University life. Last week I briefly discussed an article referred to me by our youngest son. One of the key parts of that article was an analysis of how the current “twitter culture racing to conclusions” has negatively affected inquiry at universities. The article was fresh on my mind when I noted another event.
This week, a philosophy professor at Portland State University resigned. Among other things in his resignation letter, he wrote:
“I never once believed — nor do I now — that the purpose of instruction was to lead my students to a particular conclusion, rather, I sought to create the conditions for rigorous thought; to help them gain the tools to hunt and furrow for their own conclusions. This is why I became a teacher and why I love teaching. But brick by brick, the university has made this kind of intellectual exploration impossible. It has transformed a bastion of free inquiry into a Social Justice factory whose only inputs were race, gender, and victimhood and whose only outputs were grievance and division.
Students at Portland State are not being taught to think. Rather, they are being trained to mimic the moral certainty of ideologues. Faculty and administrators have abdicated the university’s truth-seeking mission and instead drive intolerance of divergent beliefs and opinions. This has created a culture of offense where students are now afraid to speak openly and honestly.”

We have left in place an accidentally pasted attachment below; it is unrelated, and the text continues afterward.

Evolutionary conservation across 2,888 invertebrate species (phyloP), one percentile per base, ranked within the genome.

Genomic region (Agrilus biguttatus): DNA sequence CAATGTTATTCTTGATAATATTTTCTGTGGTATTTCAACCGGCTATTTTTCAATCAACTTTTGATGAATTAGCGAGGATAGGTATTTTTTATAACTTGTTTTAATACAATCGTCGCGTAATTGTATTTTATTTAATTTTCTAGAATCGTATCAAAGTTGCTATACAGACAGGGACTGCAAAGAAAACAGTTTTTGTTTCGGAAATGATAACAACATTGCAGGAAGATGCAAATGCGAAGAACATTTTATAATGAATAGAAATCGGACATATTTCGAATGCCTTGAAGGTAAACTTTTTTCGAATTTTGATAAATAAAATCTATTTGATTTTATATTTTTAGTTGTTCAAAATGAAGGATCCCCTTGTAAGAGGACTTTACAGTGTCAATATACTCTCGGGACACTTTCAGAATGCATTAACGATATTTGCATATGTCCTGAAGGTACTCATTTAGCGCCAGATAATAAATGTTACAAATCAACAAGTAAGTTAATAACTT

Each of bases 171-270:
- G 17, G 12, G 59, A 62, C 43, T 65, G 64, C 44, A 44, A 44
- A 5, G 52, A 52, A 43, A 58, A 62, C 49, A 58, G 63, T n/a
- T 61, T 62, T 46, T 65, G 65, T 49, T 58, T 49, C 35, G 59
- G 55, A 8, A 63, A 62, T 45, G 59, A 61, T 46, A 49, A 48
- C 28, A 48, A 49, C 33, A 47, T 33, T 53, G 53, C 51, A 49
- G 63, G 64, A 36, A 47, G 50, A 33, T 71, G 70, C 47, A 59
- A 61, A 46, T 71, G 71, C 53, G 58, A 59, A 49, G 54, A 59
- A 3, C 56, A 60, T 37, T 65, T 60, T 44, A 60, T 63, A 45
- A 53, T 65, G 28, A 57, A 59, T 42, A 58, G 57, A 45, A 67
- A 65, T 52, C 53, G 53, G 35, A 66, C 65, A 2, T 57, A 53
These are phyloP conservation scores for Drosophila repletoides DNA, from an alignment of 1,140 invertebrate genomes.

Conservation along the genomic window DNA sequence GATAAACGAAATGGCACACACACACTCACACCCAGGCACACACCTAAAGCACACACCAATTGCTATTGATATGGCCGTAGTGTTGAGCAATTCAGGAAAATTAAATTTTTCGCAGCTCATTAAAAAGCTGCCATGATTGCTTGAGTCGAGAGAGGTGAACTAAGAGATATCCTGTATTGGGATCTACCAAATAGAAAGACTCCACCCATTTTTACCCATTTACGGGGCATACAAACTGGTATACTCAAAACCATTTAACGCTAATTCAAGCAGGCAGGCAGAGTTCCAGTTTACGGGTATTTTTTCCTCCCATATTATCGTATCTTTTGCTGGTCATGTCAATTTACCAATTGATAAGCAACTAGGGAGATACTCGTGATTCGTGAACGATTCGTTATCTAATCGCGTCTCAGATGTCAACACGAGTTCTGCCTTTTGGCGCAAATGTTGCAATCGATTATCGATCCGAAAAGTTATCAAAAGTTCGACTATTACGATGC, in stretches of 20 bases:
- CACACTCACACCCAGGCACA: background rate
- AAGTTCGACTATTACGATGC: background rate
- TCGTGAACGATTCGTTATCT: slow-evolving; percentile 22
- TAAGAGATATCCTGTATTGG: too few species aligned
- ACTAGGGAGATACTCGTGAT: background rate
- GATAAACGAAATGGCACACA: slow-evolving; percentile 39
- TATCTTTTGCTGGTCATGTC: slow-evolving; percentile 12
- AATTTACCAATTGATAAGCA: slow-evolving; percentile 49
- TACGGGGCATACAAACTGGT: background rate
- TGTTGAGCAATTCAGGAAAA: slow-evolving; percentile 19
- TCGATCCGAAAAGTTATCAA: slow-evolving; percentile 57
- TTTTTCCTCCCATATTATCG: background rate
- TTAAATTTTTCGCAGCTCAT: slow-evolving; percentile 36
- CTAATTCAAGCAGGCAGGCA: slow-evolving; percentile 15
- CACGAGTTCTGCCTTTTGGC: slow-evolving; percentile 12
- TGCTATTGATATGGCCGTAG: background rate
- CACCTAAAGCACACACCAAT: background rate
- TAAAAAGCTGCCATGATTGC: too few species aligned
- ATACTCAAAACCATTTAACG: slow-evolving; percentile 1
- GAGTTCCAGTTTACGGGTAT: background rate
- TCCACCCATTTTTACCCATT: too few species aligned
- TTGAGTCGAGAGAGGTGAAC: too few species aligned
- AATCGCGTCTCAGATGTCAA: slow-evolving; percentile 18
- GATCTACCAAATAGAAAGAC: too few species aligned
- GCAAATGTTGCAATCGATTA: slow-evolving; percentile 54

Thoughtful comments. The induction into the NBA Hall of Fame this week included a speech by Chris Bosh. I was moved by his insights into himself and his positive message.
He recounted moments that made him cry: he was bullied by childhood classmates for wearing an untrendy jersey; he lost a key game in the high school playoffs; his Heat was upset by the Dallas Mavericks in the 2011 Finals; and he received the career-ending diagnosis during a doctor’s visit. (He had recurring blood clots forcing him to retire for health reasons.)
“I like to think that all of those tears … weren’t endings,” he said. “They were beginnings. They weren’t moments that made me want to stop working. They were moments that made me want to work even harder. When I think about it, they were more than tears. They were the water that made it possible for the seeds of greatness inside me to grow.”
Response to 9/11. Last week, our granddaughter, Ashton, moved to New York City, just in time to commemorate 9/11. Approximately 3,000 people died in events of 9/11. Many more have suffered consequences since that time.
Several years ago, Jeny took the granddaughters to New York. She took them to the 9/11 site. They did not want to go. They believed the site would make them sad. To Jeny’s credit, they went. She wanted them to face the reality of what happened and have a memory they would never forget.
After that event, our country came together in the War on Terror. We have endured new inconveniences such as TSA at the airports. We have spent 23 trillion dollars on militarism fighting terrorism in the Middle East. As many as 20,000 soldiers and independent contractors died in the fighting. Many more suffered trauma and injuries.